Author + information
- Gabriel Tensol Rodrigues Pereira,
- Luis Augusto Palma Dallan,
- Patricia Pizzato,
- Armando Vergara-Martel,
- Elder Zago,
- Vlad Zimin,
- Dean Jia,
- Mehmet Elbey,
- Jawwad Abdul Samdani,
- Guilherme Attizzani and
- Hiram Bezerra
Fractional flow reserve (FFR) is a reliable and reproducible invasive method to assess coronary ischemia due to its physiologic approach. Some studies found that post stenting FFR above 0.90 predicts good outcomes, but thin assessment reflects a vessel level, providing limited information regarding the just-placed stent.
We investigated whether optimization of the stented segment as seen in optical coherence tomography (OCT) imaging would impact post-percutaneous coronary intervention (PCI) FFR values.
This is a sub-analysis of ILUMIEN I study, a large, prospective, observational, non-randomized study of PCI procedural practice in patients undergoing intraprocedural pre- and post-PCI FFR and OCT. The study population was already described in ILUMIEN I main study, but in summary, included patients presenting with stable coronary artery disease, unstable angina and non-ST-elevation myocardial infarction. FFR variation between the timepoints of >0.02 was considered significant.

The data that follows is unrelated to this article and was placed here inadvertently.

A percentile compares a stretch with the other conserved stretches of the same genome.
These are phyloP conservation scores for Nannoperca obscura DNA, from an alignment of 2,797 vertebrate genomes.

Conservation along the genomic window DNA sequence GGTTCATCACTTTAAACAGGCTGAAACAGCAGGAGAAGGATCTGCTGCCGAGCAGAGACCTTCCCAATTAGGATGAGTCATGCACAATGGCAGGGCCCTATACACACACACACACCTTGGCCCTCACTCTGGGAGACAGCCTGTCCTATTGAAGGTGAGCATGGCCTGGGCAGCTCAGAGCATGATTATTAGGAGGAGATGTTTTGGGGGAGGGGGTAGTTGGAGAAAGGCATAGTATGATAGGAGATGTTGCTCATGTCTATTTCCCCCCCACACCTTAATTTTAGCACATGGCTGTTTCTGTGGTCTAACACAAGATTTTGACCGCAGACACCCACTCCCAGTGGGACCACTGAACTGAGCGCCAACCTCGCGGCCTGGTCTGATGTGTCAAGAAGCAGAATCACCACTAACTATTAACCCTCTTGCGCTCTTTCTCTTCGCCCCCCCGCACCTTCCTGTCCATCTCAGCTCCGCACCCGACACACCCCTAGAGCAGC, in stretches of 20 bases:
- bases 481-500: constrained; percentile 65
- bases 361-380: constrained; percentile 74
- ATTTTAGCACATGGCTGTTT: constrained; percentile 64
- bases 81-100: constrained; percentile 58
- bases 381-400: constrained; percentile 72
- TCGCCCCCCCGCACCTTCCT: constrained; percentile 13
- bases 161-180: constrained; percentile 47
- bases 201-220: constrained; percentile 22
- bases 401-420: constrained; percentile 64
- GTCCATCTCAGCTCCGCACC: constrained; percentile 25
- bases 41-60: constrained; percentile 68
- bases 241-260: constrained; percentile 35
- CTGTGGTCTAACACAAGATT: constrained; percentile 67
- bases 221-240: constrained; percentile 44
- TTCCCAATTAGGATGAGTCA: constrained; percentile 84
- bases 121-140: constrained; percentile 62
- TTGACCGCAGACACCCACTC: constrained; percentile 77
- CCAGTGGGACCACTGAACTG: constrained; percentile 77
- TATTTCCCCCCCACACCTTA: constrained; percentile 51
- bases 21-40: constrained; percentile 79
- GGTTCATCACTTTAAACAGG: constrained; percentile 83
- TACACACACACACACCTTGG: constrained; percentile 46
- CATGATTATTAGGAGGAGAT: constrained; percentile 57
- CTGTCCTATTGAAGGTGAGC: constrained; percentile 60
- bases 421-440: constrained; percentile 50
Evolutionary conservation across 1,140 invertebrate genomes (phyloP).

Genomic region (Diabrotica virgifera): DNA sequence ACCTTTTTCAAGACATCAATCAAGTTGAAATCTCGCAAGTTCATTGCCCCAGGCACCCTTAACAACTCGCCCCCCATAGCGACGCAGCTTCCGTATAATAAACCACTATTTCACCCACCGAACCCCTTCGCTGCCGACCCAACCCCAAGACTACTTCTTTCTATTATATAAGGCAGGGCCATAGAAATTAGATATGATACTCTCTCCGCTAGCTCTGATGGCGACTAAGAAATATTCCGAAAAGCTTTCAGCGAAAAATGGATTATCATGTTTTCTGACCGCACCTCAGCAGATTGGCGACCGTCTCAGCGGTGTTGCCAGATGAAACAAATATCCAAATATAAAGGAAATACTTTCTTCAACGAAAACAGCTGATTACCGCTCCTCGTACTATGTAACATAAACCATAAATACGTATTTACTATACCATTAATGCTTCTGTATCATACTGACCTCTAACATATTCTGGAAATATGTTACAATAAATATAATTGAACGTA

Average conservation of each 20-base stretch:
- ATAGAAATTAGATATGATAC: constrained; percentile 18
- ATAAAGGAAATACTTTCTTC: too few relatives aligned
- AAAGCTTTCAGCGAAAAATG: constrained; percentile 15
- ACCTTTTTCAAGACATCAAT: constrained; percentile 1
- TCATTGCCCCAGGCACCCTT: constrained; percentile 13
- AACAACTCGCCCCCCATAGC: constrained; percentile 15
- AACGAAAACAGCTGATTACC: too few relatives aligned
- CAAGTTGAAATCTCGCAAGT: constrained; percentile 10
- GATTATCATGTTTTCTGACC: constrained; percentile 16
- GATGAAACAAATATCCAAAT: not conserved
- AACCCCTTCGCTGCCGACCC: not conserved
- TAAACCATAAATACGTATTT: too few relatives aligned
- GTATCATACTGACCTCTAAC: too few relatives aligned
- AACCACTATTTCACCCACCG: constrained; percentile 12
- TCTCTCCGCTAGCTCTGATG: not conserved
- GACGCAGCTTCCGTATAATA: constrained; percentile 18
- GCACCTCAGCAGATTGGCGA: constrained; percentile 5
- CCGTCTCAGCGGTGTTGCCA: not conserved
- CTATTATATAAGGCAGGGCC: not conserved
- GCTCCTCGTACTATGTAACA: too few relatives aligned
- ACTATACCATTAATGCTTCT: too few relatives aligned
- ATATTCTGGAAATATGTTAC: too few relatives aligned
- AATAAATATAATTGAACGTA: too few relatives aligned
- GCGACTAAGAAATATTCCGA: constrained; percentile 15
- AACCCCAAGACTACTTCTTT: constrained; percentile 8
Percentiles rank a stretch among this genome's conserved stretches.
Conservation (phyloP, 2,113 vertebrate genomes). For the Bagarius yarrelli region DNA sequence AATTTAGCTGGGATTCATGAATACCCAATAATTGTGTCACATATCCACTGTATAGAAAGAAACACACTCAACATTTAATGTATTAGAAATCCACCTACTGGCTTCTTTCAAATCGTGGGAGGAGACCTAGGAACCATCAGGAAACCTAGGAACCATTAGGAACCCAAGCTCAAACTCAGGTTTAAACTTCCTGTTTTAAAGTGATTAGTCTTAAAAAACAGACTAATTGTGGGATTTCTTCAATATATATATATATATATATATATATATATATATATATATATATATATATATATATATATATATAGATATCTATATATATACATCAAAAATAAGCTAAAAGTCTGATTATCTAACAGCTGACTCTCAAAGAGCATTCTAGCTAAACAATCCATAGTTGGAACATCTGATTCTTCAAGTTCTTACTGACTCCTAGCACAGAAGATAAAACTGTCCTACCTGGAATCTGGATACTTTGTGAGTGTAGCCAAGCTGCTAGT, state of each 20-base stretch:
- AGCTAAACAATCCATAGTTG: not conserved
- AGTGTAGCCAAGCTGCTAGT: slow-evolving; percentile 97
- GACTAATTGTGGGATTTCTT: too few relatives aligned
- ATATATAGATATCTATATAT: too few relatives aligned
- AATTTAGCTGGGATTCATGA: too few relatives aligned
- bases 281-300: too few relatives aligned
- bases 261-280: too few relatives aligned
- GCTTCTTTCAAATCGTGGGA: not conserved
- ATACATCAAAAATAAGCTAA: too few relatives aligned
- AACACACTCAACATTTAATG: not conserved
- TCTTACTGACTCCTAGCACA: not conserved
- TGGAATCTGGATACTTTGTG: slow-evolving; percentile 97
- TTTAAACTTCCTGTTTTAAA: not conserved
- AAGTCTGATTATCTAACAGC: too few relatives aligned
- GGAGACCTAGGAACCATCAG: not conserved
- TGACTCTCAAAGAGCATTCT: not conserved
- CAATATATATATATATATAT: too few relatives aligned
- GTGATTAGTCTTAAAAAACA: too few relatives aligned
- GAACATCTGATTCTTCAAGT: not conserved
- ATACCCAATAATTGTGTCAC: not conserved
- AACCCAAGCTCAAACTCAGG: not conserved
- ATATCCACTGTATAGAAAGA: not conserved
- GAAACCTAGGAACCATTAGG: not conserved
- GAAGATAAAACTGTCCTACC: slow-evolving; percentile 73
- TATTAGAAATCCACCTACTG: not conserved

From 418 patients with 421 lesions, we selected 59 patients who had both FFR and OCT data after stenting and post-stenting optimization. From the total, 31 patients (52.5%) did not present significant FFR variation (<0.02) after post-stenting optimization and 28 patients (47.5%) had significant variation (>0.02). Regarding OCT data, from the 31 patients without FFR variation, mean diameter stenosis variation was 0.12 (±0.96), mean area variation was 0.50 (±0.72) and an extend expansion varied 7.8 (±14.1). From the 28 patients group with FFR variation, mean diameter stenosis variation was 0.08 (±0.12), mean area variation was 0.39 (±0.58) and extent expansion varied 9.95 (±10.1), showing similar results between the two groups.
Our results revealed that significant changes in post-stented segment vessel as seen in OCT imaging had low impact in post-PCI FFR values, showing that there is no direct correlation between functional and morphological assessments. This demonstrates that FFR might have limited ability to detect important features of the stented segment that relates to patient outcome. Further studies are necessary to evaluate how vessel changes after post-stenting optimization would predict accurate functional determination.